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Montevideo, September 21st 2023 - 08:28 UTC



HMS Argyll sails across the Panama Canal on the last leg of her deployment

Monday, August 26th 2013 - 04:10 UTC
Full article 14 comments
The Type 23 frigate crossing the canal  (Pic by RN} The Type 23 frigate crossing the canal (Pic by RN}

South Atlantic patrol HMS Argyll is coming to the end of her seven month deployment and next month is expected back in Davenport. Last week the Type 23 frigate crossed the 80 kilometre Panama Caal sailing two seas in one day, after finishing an intense period of counter-narcotics operation in the Eastern Pacific.

HMS Argyll made the spectacular journey through the canal to continue her deployment and will now take part in further counter-narcotics work and regional engagement visits before returning to her Devonport home in September.

During her seven month tour HMS Argyll after calling in Portugal visited several countries along the west coast of Africa before crossing to the Falkland Islands and South Georgia, where she spent several weeks.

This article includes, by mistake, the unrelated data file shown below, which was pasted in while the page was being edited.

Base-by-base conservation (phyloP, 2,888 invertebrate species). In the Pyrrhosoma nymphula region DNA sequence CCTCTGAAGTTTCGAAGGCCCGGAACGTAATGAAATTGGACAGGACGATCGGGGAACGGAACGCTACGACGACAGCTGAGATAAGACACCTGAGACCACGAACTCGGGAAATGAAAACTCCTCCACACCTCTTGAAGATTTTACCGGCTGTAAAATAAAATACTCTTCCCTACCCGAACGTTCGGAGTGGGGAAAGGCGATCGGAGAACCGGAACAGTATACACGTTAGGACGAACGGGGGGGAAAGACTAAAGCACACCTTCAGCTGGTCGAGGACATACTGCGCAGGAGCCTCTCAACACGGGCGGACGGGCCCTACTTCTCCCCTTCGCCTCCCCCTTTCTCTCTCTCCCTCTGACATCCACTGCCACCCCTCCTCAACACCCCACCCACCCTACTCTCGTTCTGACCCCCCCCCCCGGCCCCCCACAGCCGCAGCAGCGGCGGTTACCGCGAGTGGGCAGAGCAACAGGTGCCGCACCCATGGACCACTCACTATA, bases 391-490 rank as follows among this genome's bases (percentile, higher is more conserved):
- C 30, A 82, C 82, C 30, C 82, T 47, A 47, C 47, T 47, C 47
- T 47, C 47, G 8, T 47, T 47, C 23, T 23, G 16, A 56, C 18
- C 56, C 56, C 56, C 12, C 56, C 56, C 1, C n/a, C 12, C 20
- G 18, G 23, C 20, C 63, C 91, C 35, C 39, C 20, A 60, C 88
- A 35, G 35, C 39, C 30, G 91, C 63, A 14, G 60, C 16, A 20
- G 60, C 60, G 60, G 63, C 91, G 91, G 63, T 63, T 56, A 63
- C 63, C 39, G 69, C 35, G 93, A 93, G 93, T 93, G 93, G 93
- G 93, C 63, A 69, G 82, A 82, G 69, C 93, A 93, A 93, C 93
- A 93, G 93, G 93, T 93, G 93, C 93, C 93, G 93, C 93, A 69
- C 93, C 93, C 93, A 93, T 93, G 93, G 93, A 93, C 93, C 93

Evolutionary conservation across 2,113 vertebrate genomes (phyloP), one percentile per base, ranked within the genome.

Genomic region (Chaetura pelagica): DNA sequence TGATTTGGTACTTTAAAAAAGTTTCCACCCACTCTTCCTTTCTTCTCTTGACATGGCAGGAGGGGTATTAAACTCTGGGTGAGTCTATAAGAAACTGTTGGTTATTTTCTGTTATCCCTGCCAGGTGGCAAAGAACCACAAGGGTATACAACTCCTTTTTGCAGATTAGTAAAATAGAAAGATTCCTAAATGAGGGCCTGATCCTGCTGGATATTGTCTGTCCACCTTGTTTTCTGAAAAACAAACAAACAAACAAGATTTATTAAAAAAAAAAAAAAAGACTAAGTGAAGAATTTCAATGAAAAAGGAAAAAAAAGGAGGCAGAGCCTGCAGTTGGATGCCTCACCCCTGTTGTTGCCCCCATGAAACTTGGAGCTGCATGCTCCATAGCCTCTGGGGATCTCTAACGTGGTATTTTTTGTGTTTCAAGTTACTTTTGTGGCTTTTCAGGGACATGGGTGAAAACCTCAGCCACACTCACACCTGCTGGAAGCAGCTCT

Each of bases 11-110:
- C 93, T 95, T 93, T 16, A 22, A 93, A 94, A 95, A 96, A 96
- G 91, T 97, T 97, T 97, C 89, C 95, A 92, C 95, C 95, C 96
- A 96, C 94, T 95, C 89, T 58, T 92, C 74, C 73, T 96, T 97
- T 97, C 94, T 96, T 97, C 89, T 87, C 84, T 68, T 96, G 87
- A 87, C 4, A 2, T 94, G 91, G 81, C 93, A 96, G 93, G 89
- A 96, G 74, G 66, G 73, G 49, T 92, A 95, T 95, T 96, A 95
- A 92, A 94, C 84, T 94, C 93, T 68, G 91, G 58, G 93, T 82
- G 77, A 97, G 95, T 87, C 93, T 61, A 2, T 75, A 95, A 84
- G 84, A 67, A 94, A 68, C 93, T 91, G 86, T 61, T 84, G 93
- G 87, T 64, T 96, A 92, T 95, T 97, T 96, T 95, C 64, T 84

Later she sailed up the western coast of South America before crossing to the Caribbean.

Her South Atlantic patrol tasking duties have been taken up by the Portsmouth-based frigate HMS Richmond. According to the official release she left Portsmouth on Monday 5 August and will maintain the continuous Royal Navy presence in the Atlantic and provide an ongoing protection and reassurance to British regions within the region.

The Atlantic Patrol Task will see HMS Richmond undertake maritime security operations, including counter-narcotics and anti-piracy patrols, providing opportunities to work with a number of other navies to further strengthen ties and demonstrate the Royal Navy’s commitment to the region.

Top Comments

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  • golfcronie

    And the Argentine Navy looked on in awe.

    Aug 26th, 2013 - 04:34 am 0
  • Islander1

    From its upside down position in port! Quite a few SA nations on Argyll,s visting list as well.

    Aug 26th, 2013 - 05:15 am 0
  • darragh

    This is exactly what gets up the noses of the Argentines. They believe that they have the 'right' to control the South Atlantic and who passes round the southern tip of SA and they can't do it without bases in the Falkland Islands and South Georgia. It's these two stumbling blocks that get in the way of Argentina creating its goal of a South Atlantic/Antarctica empire.

    Aug 26th, 2013 - 06:50 am 0
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